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Resuscitation. 2016 Aug;105:165-72. doi: 10.1016/j.resuscitation.2016.04.008. Epub 2016 Apr 27.

Comparison of team-focused CPR vs standard CPR in resuscitation from out-of-hospital cardiac arrest: Results from a statewide quality improvement initiative.

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Carolinas Medical Center, Charlotte, NC, United States. Electronic address:
Wake Forest University Health Sciences, Winston-Salem, NC, United States.
Duke Clinical Research Institute, Durham, NC, United States.
New Hanover Medical Center, Wilmington, NC, United States.
Carolinas Medical Center, Charlotte, NC, United States.



Team-focused CPR (TFCPR) is a choreographed approach to cardiopulmonary resuscitation (CPR) with emphasis on minimally interrupted high-quality chest compressions, early defibrillation, discourages endotracheal intubation and encourages use of the bag-valve-mask (BVM) and/or blind-insertion airway device (BIAD) with a ventilation rate of 8-10 breaths/min to minimize hyperventilation. Widespread incorporation of TFCPR in North Carolina (NC) EMS agencies began in 2011, yet its impact on outcomes is unknown.


To determine whether TFCPR improves survival with good neurological outcome in out-of-hospital cardiac arrest (OHCA) patients compared to standard CPR.


This retrospective cohort analysis of NC EMS agencies reporting data to the Cardiac Arrest Registry for Enhanced Survival (CARES) database from January 2010 to June 2014 included adult, non-traumatic OHCA with presumed cardiac etiology where EMS performed CPR or patient received defibrillation. Exclusions were arrest terminated per EMS policy or DNR. EMS agencies self-reported the TFCPR implementation dates. Patients were categorized as receiving either TFCPR or standard CPR. The primary outcome was good neurologic outcome at time of hospital discharge defined as Pittsburgh Cerebral Performance Category (CPC) 1-2.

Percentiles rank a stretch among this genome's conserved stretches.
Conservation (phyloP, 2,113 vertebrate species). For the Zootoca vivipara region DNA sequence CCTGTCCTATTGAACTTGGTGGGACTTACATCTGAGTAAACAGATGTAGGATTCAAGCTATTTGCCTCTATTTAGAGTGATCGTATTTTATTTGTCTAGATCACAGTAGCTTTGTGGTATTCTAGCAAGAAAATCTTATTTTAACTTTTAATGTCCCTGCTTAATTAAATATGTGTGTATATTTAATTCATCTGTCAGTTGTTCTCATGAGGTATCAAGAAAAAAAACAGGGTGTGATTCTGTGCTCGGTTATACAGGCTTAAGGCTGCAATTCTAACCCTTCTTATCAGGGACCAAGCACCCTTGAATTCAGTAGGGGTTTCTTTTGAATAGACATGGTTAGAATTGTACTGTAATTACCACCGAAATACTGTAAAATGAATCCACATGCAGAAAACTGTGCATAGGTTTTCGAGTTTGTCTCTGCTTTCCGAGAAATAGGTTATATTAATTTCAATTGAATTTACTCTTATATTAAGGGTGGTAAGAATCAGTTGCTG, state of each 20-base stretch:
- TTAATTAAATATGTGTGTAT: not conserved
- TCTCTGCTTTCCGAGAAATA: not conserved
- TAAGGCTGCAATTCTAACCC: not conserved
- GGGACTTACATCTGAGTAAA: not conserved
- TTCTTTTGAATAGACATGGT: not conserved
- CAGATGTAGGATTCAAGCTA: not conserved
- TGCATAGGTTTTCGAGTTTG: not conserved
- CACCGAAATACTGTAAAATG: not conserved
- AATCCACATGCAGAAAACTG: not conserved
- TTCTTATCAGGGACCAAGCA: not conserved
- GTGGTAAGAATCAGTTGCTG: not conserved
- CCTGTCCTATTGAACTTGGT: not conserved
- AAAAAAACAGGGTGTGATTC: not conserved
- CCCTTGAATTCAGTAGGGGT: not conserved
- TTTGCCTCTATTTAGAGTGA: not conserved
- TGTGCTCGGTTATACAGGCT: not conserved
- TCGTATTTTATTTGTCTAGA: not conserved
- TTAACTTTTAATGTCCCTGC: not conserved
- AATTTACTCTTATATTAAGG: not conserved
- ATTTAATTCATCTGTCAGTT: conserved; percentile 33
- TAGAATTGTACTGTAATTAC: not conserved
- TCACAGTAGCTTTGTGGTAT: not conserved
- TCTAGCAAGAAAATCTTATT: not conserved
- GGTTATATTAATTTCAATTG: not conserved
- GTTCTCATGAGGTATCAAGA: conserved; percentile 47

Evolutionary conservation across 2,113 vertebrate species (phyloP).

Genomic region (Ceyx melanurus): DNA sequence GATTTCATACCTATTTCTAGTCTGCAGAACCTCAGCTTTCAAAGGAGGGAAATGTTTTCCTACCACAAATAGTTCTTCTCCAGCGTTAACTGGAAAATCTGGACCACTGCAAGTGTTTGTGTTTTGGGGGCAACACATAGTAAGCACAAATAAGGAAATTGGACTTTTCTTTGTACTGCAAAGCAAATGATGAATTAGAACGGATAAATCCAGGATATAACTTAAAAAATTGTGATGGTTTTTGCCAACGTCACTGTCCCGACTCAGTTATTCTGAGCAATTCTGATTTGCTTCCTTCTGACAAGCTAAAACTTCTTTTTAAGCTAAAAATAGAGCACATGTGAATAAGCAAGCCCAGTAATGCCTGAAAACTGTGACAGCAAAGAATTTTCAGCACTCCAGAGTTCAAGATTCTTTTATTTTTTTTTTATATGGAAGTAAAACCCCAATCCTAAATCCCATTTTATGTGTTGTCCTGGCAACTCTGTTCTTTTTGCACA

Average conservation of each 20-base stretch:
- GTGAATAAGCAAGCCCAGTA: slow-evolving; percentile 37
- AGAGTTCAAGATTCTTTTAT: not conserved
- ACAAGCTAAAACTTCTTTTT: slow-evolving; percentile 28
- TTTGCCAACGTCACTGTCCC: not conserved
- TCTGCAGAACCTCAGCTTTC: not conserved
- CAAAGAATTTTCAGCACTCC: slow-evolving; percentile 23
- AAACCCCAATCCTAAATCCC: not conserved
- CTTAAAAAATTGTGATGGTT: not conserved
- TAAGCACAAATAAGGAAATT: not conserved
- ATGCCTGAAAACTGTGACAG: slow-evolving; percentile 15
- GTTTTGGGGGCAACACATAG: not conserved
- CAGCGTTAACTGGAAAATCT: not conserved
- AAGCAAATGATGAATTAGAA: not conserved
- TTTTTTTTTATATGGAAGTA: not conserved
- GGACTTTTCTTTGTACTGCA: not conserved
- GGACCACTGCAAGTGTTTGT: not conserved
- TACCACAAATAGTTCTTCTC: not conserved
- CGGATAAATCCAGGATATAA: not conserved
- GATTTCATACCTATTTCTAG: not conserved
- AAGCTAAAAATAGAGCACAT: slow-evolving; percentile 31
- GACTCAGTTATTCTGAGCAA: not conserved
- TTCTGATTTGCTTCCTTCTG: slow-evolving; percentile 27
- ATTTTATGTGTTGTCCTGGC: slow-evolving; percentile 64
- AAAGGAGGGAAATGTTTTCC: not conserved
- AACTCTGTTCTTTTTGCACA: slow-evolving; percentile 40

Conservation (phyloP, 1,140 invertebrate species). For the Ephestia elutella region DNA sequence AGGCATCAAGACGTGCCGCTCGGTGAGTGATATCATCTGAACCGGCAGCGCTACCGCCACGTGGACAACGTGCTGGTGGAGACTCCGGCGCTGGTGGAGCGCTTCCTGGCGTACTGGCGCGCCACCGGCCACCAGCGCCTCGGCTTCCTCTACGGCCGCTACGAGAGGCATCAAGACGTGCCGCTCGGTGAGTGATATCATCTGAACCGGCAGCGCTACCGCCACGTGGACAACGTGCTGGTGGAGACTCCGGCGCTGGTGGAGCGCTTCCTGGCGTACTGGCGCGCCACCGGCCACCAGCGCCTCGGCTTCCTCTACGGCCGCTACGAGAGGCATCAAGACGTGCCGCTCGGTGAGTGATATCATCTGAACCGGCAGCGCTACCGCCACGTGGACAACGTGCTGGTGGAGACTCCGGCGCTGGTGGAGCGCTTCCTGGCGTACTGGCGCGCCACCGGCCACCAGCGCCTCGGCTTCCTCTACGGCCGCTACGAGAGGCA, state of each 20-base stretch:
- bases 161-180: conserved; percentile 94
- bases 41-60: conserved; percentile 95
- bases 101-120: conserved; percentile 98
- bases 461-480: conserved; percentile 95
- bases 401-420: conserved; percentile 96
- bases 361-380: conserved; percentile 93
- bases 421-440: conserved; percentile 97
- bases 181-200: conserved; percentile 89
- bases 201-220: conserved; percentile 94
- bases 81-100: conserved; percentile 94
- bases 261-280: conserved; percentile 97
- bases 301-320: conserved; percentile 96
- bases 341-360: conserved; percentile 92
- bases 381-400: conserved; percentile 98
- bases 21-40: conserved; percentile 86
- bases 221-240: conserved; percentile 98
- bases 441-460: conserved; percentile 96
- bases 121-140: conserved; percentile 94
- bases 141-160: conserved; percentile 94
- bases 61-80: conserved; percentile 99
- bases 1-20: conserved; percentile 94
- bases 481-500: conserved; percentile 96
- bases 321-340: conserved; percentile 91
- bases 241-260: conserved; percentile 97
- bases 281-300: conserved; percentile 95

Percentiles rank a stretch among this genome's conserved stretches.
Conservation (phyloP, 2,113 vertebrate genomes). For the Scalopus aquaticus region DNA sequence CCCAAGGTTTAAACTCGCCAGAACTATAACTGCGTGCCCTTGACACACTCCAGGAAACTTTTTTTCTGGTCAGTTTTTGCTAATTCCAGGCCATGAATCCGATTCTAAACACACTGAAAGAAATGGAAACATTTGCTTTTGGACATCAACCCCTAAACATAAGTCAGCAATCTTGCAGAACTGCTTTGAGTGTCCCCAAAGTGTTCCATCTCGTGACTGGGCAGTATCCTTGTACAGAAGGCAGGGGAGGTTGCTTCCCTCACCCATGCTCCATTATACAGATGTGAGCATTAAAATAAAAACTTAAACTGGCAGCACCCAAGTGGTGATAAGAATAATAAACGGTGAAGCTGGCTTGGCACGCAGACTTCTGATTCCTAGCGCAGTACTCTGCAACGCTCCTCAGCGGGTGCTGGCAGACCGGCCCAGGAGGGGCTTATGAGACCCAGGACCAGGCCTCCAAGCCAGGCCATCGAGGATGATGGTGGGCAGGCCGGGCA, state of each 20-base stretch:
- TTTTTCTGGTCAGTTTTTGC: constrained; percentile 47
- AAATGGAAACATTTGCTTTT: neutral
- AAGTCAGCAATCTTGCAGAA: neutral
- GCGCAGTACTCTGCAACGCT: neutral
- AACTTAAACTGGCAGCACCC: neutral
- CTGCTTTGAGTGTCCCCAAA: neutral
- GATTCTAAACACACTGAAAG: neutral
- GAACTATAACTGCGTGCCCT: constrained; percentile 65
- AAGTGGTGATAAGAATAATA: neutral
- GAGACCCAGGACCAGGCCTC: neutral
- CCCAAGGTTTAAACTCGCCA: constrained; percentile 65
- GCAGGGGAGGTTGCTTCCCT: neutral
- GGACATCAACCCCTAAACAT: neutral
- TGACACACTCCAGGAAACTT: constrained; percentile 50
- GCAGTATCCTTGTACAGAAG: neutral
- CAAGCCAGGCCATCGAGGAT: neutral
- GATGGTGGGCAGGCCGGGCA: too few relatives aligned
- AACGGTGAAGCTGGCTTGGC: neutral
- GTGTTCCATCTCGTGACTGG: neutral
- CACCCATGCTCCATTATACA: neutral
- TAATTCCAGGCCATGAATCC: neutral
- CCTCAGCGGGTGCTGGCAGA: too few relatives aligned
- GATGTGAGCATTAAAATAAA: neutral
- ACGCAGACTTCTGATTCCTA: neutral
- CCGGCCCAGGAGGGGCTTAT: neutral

Of 14,994 OHCAs, 14,129 patients were included for analysis with a mean age 65 (IQR 50-81) years, 61% male, 7.3% with good neurologic outcome, 24.3% with shockable initial rhythm, and 71.5% receiving TFCPR. Of the 3427 (24.3%) with an initial shockable rhythm, 739 (71.9%) had a good neurological outcome. Good neurologic outcome was higher with TFCPR [836 (8.3%, 95%CI 7.7-8.8%)] vs. standard CPR [193 (4.8%, 95%CI 4.2-5.5%)]. Logistic regression controlling for demographic and arrest characteristics revealed TFCPR (OR 1.5), witnessed arrest (OR 4.3), initial shockable rhythm (OR 7.1), and in-hospital hypothermia (OR 3.3) were associated with good neurologic outcome. Mechanical CPR device (OR 0.68), CPR feedback device (OR 0.47), and endotracheal intubation (OR 0.44) were associated with less likelihood for a good neurologic outcome.


In our statewide OHCA cohort, TFCPR was associated with improved survival with good neurological outcome.


CPR; Cardiac arrest; Targeted temperature management

[Indexed for MEDLINE]

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